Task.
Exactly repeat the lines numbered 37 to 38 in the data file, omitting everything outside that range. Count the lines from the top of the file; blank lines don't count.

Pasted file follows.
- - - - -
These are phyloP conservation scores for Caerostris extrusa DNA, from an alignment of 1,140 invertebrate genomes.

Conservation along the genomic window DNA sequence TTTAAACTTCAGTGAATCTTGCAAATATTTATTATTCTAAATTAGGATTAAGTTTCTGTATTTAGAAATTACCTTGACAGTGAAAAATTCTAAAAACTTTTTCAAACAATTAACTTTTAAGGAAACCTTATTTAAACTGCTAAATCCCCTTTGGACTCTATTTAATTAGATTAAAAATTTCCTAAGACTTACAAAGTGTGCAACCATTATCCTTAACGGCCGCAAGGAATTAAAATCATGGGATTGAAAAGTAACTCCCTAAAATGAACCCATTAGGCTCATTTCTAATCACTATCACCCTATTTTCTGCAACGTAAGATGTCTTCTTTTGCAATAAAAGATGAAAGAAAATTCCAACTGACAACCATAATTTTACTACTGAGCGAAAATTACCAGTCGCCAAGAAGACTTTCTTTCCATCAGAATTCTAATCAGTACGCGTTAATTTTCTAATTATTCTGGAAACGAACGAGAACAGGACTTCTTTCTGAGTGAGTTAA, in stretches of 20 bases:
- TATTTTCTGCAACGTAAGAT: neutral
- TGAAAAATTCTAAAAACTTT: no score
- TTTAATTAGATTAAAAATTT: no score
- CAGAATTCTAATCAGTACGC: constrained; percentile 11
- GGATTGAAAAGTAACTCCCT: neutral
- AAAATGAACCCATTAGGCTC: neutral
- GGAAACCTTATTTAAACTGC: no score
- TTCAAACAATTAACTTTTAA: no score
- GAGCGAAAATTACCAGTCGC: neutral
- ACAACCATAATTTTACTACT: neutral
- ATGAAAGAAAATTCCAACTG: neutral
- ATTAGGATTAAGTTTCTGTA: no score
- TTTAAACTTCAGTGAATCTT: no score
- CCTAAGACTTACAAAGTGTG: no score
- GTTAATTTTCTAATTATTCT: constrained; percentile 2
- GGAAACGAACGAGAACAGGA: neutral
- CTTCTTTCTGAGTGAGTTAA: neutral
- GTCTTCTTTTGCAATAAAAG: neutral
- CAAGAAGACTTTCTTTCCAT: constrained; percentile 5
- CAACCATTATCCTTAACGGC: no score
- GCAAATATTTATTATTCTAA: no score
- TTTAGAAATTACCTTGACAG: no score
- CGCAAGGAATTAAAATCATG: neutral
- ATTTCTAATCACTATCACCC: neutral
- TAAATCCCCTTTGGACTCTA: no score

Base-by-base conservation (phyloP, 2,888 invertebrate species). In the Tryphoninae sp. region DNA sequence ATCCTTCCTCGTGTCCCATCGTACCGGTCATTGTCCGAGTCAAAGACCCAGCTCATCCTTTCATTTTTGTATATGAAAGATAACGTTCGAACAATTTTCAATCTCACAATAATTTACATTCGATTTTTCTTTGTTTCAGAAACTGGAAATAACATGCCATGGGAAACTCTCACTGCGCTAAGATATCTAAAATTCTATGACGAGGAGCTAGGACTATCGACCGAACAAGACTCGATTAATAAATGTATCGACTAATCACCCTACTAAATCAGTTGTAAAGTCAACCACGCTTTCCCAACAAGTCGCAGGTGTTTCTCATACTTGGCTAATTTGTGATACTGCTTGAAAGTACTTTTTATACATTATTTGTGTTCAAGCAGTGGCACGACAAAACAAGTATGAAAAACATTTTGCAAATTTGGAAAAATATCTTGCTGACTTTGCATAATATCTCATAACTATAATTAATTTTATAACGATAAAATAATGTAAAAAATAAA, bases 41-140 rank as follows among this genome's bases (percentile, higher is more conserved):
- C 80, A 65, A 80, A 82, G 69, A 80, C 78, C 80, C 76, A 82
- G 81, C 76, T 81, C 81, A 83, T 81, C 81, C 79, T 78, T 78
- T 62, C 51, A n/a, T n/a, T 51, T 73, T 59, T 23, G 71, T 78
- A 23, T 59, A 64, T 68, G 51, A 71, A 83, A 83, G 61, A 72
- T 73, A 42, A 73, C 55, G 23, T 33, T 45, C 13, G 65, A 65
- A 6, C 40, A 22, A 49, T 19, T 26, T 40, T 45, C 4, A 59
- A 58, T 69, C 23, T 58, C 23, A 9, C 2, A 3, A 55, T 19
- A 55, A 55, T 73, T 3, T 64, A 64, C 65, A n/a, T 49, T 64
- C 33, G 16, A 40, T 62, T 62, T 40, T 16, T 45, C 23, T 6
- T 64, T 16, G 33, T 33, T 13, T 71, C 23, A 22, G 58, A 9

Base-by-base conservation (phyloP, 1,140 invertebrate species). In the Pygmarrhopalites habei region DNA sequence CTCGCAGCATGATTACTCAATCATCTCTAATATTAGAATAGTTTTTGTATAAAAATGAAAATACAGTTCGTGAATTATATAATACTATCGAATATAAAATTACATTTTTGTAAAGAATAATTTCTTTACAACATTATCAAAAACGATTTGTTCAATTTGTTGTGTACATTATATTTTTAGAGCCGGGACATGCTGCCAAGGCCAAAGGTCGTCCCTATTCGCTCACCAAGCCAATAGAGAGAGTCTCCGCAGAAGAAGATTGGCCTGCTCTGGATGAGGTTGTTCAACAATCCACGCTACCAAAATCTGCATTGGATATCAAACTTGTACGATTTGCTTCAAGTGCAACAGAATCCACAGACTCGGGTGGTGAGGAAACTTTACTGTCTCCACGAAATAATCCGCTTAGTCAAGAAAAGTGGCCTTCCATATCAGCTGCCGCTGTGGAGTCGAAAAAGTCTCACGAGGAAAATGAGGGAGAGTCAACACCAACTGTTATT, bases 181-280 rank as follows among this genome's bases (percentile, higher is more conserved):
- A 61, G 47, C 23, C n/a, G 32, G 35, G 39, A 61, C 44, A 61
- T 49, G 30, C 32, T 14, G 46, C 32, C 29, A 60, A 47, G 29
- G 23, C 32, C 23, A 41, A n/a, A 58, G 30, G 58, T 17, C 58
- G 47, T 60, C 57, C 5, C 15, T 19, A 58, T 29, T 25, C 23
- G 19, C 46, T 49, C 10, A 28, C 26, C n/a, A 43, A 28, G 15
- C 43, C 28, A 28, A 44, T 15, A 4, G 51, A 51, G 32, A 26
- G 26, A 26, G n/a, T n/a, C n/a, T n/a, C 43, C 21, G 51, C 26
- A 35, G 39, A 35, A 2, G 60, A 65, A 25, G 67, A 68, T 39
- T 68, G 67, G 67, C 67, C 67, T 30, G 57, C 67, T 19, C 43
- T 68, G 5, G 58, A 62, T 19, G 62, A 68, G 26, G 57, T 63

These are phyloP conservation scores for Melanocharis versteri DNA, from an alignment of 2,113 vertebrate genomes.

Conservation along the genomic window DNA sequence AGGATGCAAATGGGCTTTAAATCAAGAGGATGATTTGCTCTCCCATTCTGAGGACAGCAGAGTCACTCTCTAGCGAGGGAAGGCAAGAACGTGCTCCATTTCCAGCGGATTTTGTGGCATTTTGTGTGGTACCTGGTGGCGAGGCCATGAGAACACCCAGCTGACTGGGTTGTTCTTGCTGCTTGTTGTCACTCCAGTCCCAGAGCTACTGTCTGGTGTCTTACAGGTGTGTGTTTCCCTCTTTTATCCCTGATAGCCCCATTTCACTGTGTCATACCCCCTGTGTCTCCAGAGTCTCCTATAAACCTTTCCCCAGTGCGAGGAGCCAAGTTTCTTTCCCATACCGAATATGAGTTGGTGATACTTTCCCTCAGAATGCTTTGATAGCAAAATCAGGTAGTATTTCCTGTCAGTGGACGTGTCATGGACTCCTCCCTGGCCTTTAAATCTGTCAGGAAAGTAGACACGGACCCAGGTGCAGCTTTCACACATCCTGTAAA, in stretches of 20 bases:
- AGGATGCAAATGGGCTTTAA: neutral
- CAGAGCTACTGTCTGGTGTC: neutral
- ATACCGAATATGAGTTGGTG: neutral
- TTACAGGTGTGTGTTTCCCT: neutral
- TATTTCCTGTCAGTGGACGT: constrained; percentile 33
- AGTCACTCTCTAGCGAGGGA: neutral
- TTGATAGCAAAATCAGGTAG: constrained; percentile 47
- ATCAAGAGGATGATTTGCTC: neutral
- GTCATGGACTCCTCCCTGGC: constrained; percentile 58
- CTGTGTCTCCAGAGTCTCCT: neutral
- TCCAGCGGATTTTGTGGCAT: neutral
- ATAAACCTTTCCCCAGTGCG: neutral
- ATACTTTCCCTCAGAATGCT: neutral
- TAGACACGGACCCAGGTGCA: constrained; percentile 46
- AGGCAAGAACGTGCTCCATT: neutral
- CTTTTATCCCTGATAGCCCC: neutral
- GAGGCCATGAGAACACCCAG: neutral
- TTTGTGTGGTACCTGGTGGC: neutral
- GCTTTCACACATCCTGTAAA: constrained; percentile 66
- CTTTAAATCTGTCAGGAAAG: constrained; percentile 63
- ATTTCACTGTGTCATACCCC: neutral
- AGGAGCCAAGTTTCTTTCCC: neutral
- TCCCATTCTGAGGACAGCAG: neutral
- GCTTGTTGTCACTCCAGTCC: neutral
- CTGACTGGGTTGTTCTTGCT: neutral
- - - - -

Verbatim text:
- C 33, G 16, A 40, T 62, T 62, T 40, T 16, T 45, C 23, T 6
- T 64, T 16, G 33, T 33, T 13, T 71, C 23, A 22, G 58, A 9